viaducts above the streets, and to swallow their own smoke, excellence in public works of art. The difficulties in the life will begin to assume a more cheerful aspect. way are well known. Mr. Greenough suggests that the - Mr. Charles L. Brace gives in the New York Times commissioners having the matter in charge should invite an interesting account of the Poor Children's Villa on certain artists of reputation to compete with designs, pay- Staten Island, where a farm of seven acres has been leased ing a fixed and sufficient rate for all the designs ; besides for the purpose of giving a little country air and country this public notice to be given, so that any artist outside fare to the miserable children of the tenement houses. of those named may offer a design, not certainly to be Parties of between seventy and eighty children are taken paid for, but possibly to be selected. For he would have there each week and given the unspeakable delights of the the commissioners, all the designs being in, vote on them ; country. “ The success of this home,” he writes, “ sug. then artists should be requested to vote, and finally the gests what has occurred to many -- how great a benefacdesigns should be exhibited in public, and a general vote * Children's Country Hospital' would be. We of citizens taken. If the scheme thus outlined could be meet in the tenement houses with numbers of children, carried out it would probably in the first place disclose just recovering from all the various diseases of childhood the average taste of the community, and in the second the little convalescents from scarlet fever, diphtheria, place, if it proved popular, do much toward exciting as sles, whooping-cough, and other of these sad maladies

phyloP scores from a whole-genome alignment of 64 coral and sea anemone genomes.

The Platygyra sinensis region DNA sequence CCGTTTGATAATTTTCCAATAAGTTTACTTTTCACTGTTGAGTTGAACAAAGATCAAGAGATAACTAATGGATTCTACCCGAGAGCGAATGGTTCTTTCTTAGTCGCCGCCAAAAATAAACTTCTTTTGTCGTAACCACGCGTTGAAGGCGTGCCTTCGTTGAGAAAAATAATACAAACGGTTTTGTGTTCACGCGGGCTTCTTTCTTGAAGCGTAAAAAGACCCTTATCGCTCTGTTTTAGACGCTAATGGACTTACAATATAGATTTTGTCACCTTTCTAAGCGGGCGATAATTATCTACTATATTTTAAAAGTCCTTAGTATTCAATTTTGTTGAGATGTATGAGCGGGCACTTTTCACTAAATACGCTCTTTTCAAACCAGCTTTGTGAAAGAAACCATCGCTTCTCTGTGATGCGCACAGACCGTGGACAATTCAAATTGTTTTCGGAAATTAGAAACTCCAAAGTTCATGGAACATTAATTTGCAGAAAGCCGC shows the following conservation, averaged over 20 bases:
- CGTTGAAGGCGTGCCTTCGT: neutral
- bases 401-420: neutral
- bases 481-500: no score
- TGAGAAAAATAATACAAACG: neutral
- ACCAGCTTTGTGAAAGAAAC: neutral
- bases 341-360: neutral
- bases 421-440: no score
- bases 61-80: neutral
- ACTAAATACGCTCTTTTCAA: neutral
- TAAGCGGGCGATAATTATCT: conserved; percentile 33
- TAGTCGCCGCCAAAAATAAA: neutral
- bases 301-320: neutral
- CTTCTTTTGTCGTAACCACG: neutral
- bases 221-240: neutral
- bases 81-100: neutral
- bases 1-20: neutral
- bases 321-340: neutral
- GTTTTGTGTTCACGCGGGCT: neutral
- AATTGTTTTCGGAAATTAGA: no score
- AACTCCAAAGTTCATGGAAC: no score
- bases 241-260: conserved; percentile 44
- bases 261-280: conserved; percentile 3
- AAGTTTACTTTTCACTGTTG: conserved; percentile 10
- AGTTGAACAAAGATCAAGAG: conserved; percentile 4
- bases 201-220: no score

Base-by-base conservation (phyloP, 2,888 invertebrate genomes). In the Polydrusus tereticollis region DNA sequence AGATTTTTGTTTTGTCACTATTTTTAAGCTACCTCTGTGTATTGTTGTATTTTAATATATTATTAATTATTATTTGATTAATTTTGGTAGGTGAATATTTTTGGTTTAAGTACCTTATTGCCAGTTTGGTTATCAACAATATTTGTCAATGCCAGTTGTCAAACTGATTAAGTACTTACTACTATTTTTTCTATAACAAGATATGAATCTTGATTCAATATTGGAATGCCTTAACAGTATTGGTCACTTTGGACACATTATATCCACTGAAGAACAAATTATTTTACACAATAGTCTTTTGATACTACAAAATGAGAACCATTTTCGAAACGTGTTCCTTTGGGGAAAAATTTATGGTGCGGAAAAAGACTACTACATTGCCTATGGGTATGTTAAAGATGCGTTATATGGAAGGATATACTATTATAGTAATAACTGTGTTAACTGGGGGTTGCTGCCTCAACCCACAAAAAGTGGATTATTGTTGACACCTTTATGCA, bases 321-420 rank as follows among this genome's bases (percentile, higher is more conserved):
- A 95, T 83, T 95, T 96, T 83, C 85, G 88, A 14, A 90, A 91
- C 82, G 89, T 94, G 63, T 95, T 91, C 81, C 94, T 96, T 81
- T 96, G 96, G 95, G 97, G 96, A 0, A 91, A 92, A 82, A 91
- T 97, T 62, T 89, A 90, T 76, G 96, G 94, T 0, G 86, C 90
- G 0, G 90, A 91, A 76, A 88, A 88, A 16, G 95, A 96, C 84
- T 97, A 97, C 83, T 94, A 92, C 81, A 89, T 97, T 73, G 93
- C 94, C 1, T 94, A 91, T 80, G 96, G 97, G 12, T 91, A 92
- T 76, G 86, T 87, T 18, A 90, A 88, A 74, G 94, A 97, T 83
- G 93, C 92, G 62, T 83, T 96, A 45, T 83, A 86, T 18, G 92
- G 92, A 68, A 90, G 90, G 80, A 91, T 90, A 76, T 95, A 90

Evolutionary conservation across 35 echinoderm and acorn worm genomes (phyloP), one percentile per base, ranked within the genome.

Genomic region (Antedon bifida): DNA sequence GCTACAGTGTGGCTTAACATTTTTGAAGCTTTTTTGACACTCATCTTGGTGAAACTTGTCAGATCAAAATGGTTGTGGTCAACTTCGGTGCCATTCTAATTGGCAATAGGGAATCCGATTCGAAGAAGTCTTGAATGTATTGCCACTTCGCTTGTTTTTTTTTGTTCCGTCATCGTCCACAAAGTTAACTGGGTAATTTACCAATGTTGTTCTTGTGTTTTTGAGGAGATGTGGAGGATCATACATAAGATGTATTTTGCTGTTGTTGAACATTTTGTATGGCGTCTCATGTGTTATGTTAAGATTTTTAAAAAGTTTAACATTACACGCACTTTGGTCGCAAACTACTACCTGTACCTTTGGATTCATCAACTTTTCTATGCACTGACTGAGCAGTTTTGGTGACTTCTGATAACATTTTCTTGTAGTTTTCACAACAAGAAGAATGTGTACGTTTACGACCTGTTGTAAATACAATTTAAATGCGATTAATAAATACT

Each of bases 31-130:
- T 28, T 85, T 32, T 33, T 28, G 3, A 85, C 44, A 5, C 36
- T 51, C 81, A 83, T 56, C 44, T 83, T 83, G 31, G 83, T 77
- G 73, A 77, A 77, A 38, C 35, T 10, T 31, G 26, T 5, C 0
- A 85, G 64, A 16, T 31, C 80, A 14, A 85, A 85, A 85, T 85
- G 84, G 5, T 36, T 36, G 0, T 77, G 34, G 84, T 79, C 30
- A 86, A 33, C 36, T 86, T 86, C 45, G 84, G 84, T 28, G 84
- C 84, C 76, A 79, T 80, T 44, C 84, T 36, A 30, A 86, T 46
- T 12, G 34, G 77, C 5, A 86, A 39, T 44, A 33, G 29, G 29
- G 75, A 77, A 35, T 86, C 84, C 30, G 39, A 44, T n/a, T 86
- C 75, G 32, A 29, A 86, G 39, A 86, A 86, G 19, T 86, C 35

. well as recording public interest. The plan pursued by For them there is no proper air or food, and the health the trustees of the Art Museum in Boston, of enlisting the of the city is lowered by the meagre fare and foul air interest of all classes in the community, was of a similar supplied to these young invalids. It is inexpressibly sad character. Whatever serves to make the citizen feel that to see them trying to recover health and strength in such he has a personal interest in the
work of art is a positive dens of misery." He offers in behalf of the Children's help toward securing the best works of art; the interest Aid Society to receive funds for such an object.